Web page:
William Blake Poems
|121.||The Voice Of The Ancient Bard||1/3/2003|
|122.||The Wild Flower's Song||5/10/2001|
|123.||Three Things To Remember||1/3/2003|
|130.||To The Accuser Who Is The God Of This World||1/3/2003|
|131.||To The Evening Star||1/3/2003|
|132.||To The Muses||5/10/2001|
|133.||To Thomas Butts||1/1/2004|
|136.||When Klopstock England Defied||1/3/2003|
|137.||Why Should I Care For The Men Of Thames||1/3/2003|
|138.||Why Was Cupid A Boy||1/3/2003|
|139.||You Don'T Believe||1/3/2003|
A Poison Tree
I was angry with my friend:
I told my wrath, my wrath did end.
I was angry with my foe:
I told it not, my wrath did grow.
And I watered it in fears,
Night and morning with my tears;
And I sunned it with smiles,
And with soft deceitful wiles.
And it grew both day and night,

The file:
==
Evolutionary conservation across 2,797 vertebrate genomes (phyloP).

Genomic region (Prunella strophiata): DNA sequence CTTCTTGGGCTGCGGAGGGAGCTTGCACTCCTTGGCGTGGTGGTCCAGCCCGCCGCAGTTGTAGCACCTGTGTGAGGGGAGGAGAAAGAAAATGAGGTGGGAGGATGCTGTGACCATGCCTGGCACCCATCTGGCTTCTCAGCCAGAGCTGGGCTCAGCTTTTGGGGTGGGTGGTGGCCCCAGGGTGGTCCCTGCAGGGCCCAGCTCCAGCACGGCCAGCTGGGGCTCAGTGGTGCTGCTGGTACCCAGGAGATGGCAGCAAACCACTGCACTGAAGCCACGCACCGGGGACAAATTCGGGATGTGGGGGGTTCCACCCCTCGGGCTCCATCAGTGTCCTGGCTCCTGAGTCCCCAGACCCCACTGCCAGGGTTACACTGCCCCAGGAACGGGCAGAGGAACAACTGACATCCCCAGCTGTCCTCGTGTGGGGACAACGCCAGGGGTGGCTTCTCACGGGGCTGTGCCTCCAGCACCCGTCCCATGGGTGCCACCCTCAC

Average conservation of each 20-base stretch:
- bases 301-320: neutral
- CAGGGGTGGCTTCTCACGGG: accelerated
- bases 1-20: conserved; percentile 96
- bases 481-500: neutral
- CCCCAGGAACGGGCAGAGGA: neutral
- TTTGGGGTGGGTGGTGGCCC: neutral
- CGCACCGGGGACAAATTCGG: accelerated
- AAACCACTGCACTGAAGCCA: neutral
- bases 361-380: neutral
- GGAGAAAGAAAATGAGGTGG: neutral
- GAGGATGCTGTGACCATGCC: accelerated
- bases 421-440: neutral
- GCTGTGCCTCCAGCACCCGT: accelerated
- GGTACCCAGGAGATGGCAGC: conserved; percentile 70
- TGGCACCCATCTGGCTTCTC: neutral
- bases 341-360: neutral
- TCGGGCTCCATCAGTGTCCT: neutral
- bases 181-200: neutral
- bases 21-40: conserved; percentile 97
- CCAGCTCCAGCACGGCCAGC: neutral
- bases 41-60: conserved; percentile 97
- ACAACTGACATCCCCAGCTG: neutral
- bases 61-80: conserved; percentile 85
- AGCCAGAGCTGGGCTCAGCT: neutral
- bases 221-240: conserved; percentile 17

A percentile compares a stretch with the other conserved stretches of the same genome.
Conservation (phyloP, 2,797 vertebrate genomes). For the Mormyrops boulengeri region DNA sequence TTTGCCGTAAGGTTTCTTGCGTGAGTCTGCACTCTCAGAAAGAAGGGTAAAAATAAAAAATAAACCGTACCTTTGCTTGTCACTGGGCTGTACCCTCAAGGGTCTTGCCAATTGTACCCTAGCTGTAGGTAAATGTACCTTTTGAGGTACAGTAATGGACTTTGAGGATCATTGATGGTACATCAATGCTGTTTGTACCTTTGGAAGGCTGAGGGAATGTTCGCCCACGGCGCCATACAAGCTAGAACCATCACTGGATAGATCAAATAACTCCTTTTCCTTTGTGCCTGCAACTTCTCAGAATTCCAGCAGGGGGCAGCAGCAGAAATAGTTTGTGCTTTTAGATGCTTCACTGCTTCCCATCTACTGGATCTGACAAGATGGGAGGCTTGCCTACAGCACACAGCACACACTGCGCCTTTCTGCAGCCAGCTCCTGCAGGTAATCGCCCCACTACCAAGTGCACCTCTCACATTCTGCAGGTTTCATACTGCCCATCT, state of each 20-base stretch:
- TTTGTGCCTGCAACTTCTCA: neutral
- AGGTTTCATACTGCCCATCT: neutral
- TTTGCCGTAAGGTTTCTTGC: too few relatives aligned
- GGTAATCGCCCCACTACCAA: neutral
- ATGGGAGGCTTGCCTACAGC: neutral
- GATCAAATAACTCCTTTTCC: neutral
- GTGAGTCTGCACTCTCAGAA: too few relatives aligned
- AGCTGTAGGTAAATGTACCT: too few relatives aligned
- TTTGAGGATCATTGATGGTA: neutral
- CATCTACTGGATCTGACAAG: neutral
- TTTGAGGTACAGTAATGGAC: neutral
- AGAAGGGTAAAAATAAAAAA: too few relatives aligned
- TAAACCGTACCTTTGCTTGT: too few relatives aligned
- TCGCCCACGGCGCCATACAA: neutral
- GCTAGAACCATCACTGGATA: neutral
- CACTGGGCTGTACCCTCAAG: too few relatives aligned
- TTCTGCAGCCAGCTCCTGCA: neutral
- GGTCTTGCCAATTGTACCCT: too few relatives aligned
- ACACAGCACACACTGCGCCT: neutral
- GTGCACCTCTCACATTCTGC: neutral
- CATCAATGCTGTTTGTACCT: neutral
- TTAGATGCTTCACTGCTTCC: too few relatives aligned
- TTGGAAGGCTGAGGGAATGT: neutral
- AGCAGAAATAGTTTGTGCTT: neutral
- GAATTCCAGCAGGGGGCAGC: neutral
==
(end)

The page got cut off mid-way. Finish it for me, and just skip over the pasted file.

Till it bore an apple bright.
And my foe beheld it shine.
And he knew that it was mine,
And into my garden stole
When the night had veiled the pole;
In the morning glad I see
My foe outstretched beneath the tree.
Samson, the strongest of the children of men, I sing; how he was foiled by woman's arts, by a false wife brought to the gates of death! O Truth! that shinest with propitious beams, turning our earthly night to heavenly day, from presence of the Almighty Father, thou visitest our darkling world with blessed feet, bringing good news of Sin and Death